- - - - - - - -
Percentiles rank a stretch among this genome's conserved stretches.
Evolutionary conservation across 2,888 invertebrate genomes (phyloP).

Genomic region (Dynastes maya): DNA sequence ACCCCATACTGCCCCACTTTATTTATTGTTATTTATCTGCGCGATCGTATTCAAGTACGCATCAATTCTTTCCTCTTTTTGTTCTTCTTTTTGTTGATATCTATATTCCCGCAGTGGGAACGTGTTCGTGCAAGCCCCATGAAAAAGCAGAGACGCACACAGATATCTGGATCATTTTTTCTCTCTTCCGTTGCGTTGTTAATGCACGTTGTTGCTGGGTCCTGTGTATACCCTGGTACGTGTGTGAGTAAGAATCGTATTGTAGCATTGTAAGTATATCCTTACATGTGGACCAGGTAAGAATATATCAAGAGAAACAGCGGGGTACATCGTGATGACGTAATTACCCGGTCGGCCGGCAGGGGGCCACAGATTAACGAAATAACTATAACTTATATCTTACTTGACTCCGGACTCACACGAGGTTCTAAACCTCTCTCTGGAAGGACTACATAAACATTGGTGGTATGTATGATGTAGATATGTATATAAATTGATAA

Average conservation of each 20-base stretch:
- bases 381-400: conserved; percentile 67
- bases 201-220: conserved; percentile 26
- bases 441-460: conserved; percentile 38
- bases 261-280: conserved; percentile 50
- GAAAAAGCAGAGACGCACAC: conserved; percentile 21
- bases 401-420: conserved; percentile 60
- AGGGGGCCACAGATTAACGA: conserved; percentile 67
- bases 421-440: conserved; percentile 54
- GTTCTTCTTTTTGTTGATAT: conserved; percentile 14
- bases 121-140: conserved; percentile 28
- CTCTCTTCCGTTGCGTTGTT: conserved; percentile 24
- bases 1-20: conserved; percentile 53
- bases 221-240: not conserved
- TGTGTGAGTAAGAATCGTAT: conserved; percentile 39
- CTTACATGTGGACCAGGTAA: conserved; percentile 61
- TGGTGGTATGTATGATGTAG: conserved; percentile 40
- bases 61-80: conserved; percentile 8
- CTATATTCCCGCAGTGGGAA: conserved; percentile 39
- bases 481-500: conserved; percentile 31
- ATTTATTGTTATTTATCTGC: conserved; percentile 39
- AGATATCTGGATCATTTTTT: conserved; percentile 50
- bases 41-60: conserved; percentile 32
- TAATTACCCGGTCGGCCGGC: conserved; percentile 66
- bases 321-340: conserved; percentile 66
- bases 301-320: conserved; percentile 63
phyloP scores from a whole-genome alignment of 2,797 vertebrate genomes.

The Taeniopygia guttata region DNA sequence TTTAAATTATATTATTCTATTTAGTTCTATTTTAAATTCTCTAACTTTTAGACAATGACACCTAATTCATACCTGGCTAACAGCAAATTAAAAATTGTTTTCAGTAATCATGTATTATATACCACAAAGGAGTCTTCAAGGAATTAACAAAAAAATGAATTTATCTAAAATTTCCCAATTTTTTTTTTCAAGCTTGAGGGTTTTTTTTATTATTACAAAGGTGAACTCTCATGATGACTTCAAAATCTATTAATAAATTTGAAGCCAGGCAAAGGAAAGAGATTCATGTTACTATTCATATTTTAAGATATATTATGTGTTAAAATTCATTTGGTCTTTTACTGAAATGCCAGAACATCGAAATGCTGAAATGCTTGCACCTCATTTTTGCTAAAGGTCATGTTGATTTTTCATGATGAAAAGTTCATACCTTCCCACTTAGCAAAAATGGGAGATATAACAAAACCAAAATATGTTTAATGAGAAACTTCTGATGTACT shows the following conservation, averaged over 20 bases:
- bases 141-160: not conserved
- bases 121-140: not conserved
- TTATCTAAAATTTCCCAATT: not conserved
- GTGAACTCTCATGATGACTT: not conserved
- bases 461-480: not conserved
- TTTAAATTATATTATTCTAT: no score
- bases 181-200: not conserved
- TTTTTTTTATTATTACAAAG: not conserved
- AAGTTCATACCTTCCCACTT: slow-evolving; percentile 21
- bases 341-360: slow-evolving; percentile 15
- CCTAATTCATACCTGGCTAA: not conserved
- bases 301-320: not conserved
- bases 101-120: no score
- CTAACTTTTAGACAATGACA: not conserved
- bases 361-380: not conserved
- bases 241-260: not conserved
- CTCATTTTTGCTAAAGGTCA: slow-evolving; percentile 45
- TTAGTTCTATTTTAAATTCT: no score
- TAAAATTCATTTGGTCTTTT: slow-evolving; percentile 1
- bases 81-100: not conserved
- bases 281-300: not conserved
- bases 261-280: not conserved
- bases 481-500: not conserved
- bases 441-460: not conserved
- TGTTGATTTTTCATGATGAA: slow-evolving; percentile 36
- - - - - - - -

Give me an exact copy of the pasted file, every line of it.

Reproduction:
Percentiles rank a stretch among this genome's conserved stretches.
Evolutionary conservation across 2,888 invertebrate genomes (phyloP).

Genomic region (Dynastes maya): DNA sequence ACCCCATACTGCCCCACTTTATTTATTGTTATTTATCTGCGCGATCGTATTCAAGTACGCATCAATTCTTTCCTCTTTTTGTTCTTCTTTTTGTTGATATCTATATTCCCGCAGTGGGAACGTGTTCGTGCAAGCCCCATGAAAAAGCAGAGACGCACACAGATATCTGGATCATTTTTTCTCTCTTCCGTTGCGTTGTTAATGCACGTTGTTGCTGGGTCCTGTGTATACCCTGGTACGTGTGTGAGTAAGAATCGTATTGTAGCATTGTAAGTATATCCTTACATGTGGACCAGGTAAGAATATATCAAGAGAAACAGCGGGGTACATCGTGATGACGTAATTACCCGGTCGGCCGGCAGGGGGCCACAGATTAACGAAATAACTATAACTTATATCTTACTTGACTCCGGACTCACACGAGGTTCTAAACCTCTCTCTGGAAGGACTACATAAACATTGGTGGTATGTATGATGTAGATATGTATATAAATTGATAA

Average conservation of each 20-base stretch:
- bases 381-400: conserved; percentile 67
- bases 201-220: conserved; percentile 26
- bases 441-460: conserved; percentile 38
- bases 261-280: conserved; percentile 50
- GAAAAAGCAGAGACGCACAC: conserved; percentile 21
- bases 401-420: conserved; percentile 60
- AGGGGGCCACAGATTAACGA: conserved; percentile 67
- bases 421-440: conserved; percentile 54
- GTTCTTCTTTTTGTTGATAT: conserved; percentile 14
- bases 121-140: conserved; percentile 28
- CTCTCTTCCGTTGCGTTGTT: conserved; percentile 24
- bases 1-20: conserved; percentile 53
- bases 221-240: not conserved
- TGTGTGAGTAAGAATCGTAT: conserved; percentile 39
- CTTACATGTGGACCAGGTAA: conserved; percentile 61
- TGGTGGTATGTATGATGTAG: conserved; percentile 40
- bases 61-80: conserved; percentile 8
- CTATATTCCCGCAGTGGGAA: conserved; percentile 39
- bases 481-500: conserved; percentile 31
- ATTTATTGTTATTTATCTGC: conserved; percentile 39
- AGATATCTGGATCATTTTTT: conserved; percentile 50
- bases 41-60: conserved; percentile 32
- TAATTACCCGGTCGGCCGGC: conserved; percentile 66
- bases 321-340: conserved; percentile 66
- bases 301-320: conserved; percentile 63
phyloP scores from a whole-genome alignment of 2,797 vertebrate genomes.

The Taeniopygia guttata region DNA sequence TTTAAATTATATTATTCTATTTAGTTCTATTTTAAATTCTCTAACTTTTAGACAATGACACCTAATTCATACCTGGCTAACAGCAAATTAAAAATTGTTTTCAGTAATCATGTATTATATACCACAAAGGAGTCTTCAAGGAATTAACAAAAAAATGAATTTATCTAAAATTTCCCAATTTTTTTTTTCAAGCTTGAGGGTTTTTTTTATTATTACAAAGGTGAACTCTCATGATGACTTCAAAATCTATTAATAAATTTGAAGCCAGGCAAAGGAAAGAGATTCATGTTACTATTCATATTTTAAGATATATTATGTGTTAAAATTCATTTGGTCTTTTACTGAAATGCCAGAACATCGAAATGCTGAAATGCTTGCACCTCATTTTTGCTAAAGGTCATGTTGATTTTTCATGATGAAAAGTTCATACCTTCCCACTTAGCAAAAATGGGAGATATAACAAAACCAAAATATGTTTAATGAGAAACTTCTGATGTACT shows the following conservation, averaged over 20 bases:
- bases 141-160: not conserved
- bases 121-140: not conserved
- TTATCTAAAATTTCCCAATT: not conserved
- GTGAACTCTCATGATGACTT: not conserved
- bases 461-480: not conserved
- TTTAAATTATATTATTCTAT: no score
- bases 181-200: not conserved
- TTTTTTTTATTATTACAAAG: not conserved
- AAGTTCATACCTTCCCACTT: slow-evolving; percentile 21
- bases 341-360: slow-evolving; percentile 15
- CCTAATTCATACCTGGCTAA: not conserved
- bases 301-320: not conserved
- bases 101-120: no score
- CTAACTTTTAGACAATGACA: not conserved
- bases 361-380: not conserved
- bases 241-260: not conserved
- CTCATTTTTGCTAAAGGTCA: slow-evolving; percentile 45
- TTAGTTCTATTTTAAATTCT: no score
- TAAAATTCATTTGGTCTTTT: slow-evolving; percentile 1
- bases 81-100: not conserved
- bases 281-300: not conserved
- bases 261-280: not conserved
- bases 481-500: not conserved
- bases 441-460: not conserved
- TGTTGATTTTTCATGATGAA: slow-evolving; percentile 36